Featured Guest:
J.E. Smyth

J.E. Smyth is a Professor of History in the School of Comparative American Studies at the University of Warwick in the UK. Her books include Reconstucting American Historical Cinema from Cimarron to Citizen Kane; Edna Ferber's Hollywood: American Fictions of Gender, Race, and History; and Fred Zinneman and the Cinema of Resistance. She has won the AAP Prose Award for Media and Cultural Studies as well as the International Association of Media Historians' Prize in Media and History. Professor Smyth holds a Ph.D. from Yale University.

This fall, we discussed her most recent book Nobody's Girl Friday: The Women Who Ran Hollywood (Oxford University Press, 2018).

What's the most important point you hope readers take away from your book?

During the 1930s and 1940s, Hollywood promoted itself and was seen as "a generation or two ahead of the rest of the country" in terms of equality and employment opportunities for women. Twenty-five percent of all screenwriters were women — that's more than today. Over a dozen women worked as top producers. Women headed the Academy of Motion Picture Arts and Sciences, the War Activities Committee, the Screen Writers Guild, spoke out at unions, political rallies, lobbied for guild contracts, and called out sexism in the industry. Women today should look back, not only at the silent era but also at the studio system through the 1940s and early 1950s and be proud of the legions of women who worked for the studios and sometimes rose to the top. Hollywood was full of women, and they weren't all starlets and secretaries. Then, in the late 1950s, the studio system fell apart, the guilds lost power, the director-based "auteur" model of film production and criticism took over — and the number of women in the industry and visibility of women behind the camera plummeted. The Easy Riders/Raging Bulls era of Hollywood wasn't all that great a thing. Hollywood's progress for women hasn't been linear at all. Only recently has there been a resurgence of female power in Hollywood — the like of which we haven't seen since the 1940s.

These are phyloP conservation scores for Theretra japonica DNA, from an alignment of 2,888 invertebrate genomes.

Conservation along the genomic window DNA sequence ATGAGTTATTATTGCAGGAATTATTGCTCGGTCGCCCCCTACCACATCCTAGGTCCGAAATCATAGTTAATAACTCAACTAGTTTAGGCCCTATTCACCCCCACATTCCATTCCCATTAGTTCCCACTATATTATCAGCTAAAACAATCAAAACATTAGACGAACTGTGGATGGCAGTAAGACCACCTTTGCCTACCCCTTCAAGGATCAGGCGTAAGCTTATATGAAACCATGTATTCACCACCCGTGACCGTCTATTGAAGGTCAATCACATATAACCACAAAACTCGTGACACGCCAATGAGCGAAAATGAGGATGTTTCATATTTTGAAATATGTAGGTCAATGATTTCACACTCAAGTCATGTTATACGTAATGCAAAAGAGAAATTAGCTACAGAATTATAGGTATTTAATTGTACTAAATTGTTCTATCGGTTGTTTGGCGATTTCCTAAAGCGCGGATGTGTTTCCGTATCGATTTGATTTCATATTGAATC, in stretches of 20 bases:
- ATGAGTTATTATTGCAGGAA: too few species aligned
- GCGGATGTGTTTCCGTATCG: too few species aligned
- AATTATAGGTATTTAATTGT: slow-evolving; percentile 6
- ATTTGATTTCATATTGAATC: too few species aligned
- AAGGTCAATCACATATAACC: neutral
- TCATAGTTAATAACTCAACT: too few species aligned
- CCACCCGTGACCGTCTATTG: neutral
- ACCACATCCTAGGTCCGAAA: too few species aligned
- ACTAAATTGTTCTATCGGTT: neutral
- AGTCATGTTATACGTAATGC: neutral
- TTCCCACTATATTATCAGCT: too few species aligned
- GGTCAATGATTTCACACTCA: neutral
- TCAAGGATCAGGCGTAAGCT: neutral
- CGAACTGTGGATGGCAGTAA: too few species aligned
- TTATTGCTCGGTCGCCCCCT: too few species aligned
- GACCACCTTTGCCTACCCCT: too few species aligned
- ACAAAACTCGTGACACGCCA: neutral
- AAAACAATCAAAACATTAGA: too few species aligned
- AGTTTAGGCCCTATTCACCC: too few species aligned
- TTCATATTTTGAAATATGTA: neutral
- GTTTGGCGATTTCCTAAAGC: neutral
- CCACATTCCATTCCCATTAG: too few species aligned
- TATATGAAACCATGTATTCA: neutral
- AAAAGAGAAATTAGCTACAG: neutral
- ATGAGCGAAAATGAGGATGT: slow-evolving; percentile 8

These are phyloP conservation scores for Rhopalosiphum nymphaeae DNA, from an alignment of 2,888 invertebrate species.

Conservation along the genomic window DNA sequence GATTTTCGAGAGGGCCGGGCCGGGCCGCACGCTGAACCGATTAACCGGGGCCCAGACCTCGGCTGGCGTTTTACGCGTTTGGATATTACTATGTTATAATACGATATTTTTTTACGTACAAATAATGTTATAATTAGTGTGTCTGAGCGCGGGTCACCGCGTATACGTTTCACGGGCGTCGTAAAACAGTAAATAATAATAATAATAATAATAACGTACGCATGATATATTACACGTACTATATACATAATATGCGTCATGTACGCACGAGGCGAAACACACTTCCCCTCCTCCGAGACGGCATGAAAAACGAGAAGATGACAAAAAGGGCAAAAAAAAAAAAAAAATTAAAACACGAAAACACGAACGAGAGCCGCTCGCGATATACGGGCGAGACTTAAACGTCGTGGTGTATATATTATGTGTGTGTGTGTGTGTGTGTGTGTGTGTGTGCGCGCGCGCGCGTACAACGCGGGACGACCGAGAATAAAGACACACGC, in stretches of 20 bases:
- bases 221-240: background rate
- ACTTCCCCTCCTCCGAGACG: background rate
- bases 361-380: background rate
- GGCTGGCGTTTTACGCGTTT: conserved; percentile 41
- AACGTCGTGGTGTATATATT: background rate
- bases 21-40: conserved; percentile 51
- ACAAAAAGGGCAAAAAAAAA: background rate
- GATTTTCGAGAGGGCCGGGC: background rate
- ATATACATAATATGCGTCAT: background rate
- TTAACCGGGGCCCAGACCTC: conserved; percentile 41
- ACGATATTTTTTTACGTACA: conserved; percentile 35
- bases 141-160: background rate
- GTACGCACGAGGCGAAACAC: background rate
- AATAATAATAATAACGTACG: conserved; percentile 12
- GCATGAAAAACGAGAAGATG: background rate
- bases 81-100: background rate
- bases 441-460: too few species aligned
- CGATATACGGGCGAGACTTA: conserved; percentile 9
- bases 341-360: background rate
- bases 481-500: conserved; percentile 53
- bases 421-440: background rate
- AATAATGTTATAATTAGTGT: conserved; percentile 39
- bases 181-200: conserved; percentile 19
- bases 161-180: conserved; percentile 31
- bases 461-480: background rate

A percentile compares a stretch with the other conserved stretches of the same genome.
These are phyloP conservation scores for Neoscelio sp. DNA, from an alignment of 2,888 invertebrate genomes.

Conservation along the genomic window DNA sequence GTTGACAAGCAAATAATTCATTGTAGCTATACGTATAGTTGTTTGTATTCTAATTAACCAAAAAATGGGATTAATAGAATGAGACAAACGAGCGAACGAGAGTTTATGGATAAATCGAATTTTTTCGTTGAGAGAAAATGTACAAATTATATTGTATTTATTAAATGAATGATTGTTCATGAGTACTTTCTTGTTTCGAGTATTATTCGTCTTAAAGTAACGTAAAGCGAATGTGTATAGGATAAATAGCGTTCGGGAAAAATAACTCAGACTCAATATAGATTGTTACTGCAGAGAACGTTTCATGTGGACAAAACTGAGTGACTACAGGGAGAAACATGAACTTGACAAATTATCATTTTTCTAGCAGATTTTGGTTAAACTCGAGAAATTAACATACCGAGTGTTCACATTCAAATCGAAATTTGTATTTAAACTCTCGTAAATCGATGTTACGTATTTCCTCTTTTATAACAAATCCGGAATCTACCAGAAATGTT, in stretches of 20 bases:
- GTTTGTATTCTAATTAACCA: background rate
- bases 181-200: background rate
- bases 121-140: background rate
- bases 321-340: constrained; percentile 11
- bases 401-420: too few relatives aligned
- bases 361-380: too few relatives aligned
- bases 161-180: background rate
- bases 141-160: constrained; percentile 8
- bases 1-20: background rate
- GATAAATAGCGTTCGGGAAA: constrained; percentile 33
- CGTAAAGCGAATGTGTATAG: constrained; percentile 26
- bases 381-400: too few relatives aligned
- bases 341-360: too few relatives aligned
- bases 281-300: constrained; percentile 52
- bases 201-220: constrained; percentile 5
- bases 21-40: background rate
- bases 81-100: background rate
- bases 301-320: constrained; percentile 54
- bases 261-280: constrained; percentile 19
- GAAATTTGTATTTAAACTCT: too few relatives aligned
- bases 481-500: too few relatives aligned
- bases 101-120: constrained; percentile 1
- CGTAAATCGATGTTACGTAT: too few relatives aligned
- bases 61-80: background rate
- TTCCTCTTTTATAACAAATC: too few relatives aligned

Why did the press change your original book title?